The government’s gay marriage bill is published later today, after receiving its first reading in the Commons yesterday. How it’s received by the Tory party will be an interesting indication of just how powerful David Cameron’s EU speech was this week.

When Maria Miller unveiled the ‘quadruple lock’ to protect the Church of England from being forced to conduct same sex ceremonies, she did so into a febrile Commons. In the tearooms, MPs quarrelled or shook their head at the exodus of stalwart Conservatives from their constituency parties. But the Prime Minister’s speech gave the party such a shot in the arm on Wednesday that the atmosphere is currently very different. He has united his party on Europe for the time being, for sure, but there’s a possibility that by answering one major demand, he has diminished the damage wrought by his determination to pursue gay marriage.  MPs are now unusually keen to back his leadership.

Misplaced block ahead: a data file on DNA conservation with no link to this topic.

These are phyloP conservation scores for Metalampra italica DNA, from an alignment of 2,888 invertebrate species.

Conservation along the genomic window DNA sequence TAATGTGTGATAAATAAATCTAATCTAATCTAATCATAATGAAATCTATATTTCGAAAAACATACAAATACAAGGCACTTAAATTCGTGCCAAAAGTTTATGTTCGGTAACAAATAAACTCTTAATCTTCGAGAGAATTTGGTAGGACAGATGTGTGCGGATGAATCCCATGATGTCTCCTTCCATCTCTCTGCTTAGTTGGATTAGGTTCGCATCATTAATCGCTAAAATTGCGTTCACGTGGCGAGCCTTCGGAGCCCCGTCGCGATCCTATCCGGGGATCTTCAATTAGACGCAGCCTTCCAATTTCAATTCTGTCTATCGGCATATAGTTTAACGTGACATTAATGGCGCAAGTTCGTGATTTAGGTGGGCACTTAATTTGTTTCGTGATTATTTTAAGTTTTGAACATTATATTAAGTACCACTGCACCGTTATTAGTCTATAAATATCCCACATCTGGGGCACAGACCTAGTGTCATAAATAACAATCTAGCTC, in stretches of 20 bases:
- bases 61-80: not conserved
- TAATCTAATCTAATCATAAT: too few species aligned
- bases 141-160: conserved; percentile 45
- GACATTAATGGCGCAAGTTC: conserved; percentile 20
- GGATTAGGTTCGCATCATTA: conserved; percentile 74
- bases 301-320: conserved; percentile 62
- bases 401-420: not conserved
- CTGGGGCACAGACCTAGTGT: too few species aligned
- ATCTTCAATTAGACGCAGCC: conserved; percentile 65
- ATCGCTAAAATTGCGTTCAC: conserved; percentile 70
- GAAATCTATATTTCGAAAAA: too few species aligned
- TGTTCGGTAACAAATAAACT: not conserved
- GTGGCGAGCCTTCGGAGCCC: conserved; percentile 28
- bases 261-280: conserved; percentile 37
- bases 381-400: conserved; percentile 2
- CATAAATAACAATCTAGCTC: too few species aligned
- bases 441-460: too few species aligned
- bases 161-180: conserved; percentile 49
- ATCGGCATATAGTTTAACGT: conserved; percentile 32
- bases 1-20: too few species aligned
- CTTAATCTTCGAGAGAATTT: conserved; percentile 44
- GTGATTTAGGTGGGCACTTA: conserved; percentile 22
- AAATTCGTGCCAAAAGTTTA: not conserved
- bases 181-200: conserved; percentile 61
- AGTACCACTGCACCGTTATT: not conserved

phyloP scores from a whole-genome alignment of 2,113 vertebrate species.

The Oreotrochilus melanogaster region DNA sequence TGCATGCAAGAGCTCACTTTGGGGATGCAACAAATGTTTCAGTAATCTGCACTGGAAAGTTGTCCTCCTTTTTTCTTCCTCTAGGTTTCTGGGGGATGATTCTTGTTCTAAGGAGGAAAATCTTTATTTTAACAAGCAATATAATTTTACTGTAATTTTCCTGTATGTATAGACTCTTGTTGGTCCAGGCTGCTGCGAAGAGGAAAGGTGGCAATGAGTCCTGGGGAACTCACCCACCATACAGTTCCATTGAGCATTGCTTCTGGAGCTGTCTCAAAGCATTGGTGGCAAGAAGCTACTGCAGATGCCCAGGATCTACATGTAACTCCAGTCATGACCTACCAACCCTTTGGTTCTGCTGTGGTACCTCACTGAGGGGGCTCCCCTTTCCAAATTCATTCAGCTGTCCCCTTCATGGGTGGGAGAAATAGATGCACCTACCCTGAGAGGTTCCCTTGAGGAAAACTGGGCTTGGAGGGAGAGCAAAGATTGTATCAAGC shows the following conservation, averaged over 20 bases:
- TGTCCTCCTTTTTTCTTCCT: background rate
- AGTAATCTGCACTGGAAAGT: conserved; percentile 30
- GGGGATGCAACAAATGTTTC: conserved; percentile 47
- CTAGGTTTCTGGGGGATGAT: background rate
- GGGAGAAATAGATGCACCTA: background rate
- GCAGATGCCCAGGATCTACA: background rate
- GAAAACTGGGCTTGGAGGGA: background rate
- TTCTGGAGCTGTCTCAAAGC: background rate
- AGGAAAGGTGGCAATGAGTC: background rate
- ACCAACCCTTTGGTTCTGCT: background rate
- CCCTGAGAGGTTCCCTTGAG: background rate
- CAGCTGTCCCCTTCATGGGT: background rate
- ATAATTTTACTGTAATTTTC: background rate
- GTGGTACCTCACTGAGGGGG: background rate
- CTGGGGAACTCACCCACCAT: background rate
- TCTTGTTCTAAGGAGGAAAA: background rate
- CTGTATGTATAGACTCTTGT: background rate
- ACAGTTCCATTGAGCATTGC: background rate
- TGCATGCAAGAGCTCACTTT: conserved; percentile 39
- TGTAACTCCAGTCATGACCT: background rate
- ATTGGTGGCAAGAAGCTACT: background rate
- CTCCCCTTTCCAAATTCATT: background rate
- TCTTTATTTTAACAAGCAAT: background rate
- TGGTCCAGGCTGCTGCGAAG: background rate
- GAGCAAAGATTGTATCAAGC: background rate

That’s not to say that the divisions over same-sex marriage will melt into thin air: this isn’t a fairytale, and gay marriage remains an issue that many MPs oppose on principle. But the EU speech could well calm his MPs into maintaining those divisions without making attacks on the Tory leadership. As for the legislation itself, the big concern continues to be whether religious leaders really are protected from legal challenge: not every MP is convinced that this is the case.

Tags: Conservatives, David Cameron, Europe, UK politics